What will it take for people to do something about this? Boys, I will address you directly. I know there are young men who will come to our side, but what will it take for some of you to come to our support as young women who feel vulnerable to this abuse? Does sexual assault have to impact your little sisters? Will you have to see your mother harassed in the grocery store? Will you have to wait until your future daughter comes sobbing to you about how she was addressed or taken advantage of?

It is up to us to break the habit—to break the cycle. Take no as no. Don’t continue to pursue. Our schools need to educate their students about consent. If it isn’t a positively toned “yes” the first time, then it was never a yes at all—it was a no. If you see or know someone is being assaulted, address it. If you see someone being harassed or being catcalled, put a stop to it. Make the harasser stop. We need to stop normalizing this behavior in the continuously consumed media and how boys are raised to think of women. It is up to us to educate people that this treatment is completely wrong and that sexual assault needs to stop.

View Comments (6)
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About the Contributor
Skylar Whalen
Skylar Whalen, Editor-in-Chief

Skylar Whalen is a senior. She is this year's editor-in-chief. Skylar enjoys painting, singing, and playing softball. She is a huge animal lover and works with dogs outside of school. Skylar plays competitive softball and hopes to play in college. She is excited to help other writers succeed and grow. Skylar can’t wait to work with new people and produce engaging stories for the community around her. She also enjoys having the excuse to write about herself in third person and make her seem interesting.

   
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Comments (6)

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  • B

    Bekah DennisMar 17, 2024 at 11:31 am

    this is such an important topic to talk about, i think you did an amazing job showing and advocating for the girls experiencing these things. i love this article!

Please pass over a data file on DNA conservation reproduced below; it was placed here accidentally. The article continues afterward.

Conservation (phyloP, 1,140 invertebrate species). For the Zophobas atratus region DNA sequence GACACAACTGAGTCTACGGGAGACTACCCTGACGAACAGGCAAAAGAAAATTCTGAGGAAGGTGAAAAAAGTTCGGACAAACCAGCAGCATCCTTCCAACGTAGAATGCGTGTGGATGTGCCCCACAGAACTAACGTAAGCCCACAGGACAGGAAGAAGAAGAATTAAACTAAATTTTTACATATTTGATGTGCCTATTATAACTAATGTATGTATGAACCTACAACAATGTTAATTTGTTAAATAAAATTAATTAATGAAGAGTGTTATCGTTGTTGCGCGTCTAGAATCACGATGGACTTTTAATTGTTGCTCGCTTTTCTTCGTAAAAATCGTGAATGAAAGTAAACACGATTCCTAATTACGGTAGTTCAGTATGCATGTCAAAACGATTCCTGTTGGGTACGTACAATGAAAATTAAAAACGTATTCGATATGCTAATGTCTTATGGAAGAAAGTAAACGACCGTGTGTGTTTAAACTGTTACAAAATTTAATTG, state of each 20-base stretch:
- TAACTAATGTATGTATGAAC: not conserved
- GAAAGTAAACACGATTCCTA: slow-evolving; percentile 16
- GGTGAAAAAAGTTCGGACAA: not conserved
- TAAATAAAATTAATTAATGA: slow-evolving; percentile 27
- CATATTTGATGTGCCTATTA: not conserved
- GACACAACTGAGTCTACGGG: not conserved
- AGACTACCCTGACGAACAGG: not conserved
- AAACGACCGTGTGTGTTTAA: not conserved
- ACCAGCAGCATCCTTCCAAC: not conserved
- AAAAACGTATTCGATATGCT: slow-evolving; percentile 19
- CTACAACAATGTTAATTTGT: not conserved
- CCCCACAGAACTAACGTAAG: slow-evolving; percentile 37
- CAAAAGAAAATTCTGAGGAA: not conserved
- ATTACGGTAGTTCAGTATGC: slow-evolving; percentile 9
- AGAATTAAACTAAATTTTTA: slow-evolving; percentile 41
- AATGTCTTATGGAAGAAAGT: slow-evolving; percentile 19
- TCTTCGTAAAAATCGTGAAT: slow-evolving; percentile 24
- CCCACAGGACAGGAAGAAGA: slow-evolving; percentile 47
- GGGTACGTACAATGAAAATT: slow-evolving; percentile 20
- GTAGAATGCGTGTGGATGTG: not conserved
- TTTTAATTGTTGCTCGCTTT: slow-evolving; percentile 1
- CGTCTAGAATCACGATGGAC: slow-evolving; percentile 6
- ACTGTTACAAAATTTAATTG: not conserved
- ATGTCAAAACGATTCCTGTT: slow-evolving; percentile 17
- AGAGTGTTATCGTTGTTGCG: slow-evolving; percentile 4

Reply
  • R

    RaefMar 11, 2024 at 12:02 pm

    Although the evidence is clear that women and girls are disproportionately the target of sexual assault and rape, as a male who has experienced sexual assault and harassment as well, I think it is somewhat disingenuous to male victims and survivors, as most of us stand up for our female and gender non-conforming counterparts in this experience. Also, the perpetrators of sexual violence are not entirely male, with my main experience with perpetrators of this type of violence being male, but I have also experienced sexual harassment, attempted trafficking, and the enabling of male perpetrators at the hands of women as well. On the other hand, it is clear that the majority of gender-based and sexual violence is committed by cis males, and that clear sexual education which makes clear the concept of consent to all is critical in American society, especially in a society of rape culture and the allowing of gender-based and sexual violence.

    Reply
    • S

      Skylar WhalenMar 11, 2024 at 1:42 pm

      I do see where you are coming from. As I did state earlier on in the article, I know there is sexual assault that happens to men. My opinion is coming from point of view of being a woman, and what I have seen in my life or heard about from others. My purpose of this article was to clearly propose that we as a society need to take better action to end sexual assault as a whole.

      Reply
  • S

    Shayd FullerMar 11, 2024 at 11:50 am

    Thank you for being vulnerable with us Skylar. This is beautiful.

    Reply
  • I

    IsabellaMar 11, 2024 at 11:50 am

    I love this article!!!! You have really expressed my thoughts and what I think. I love how you personally address the men and the boys who cause this problem. This is my new favorite article! I love it!!!!

    Reply
  • A

    AddisonMar 8, 2024 at 9:15 am

    PREACH!!!

    Reply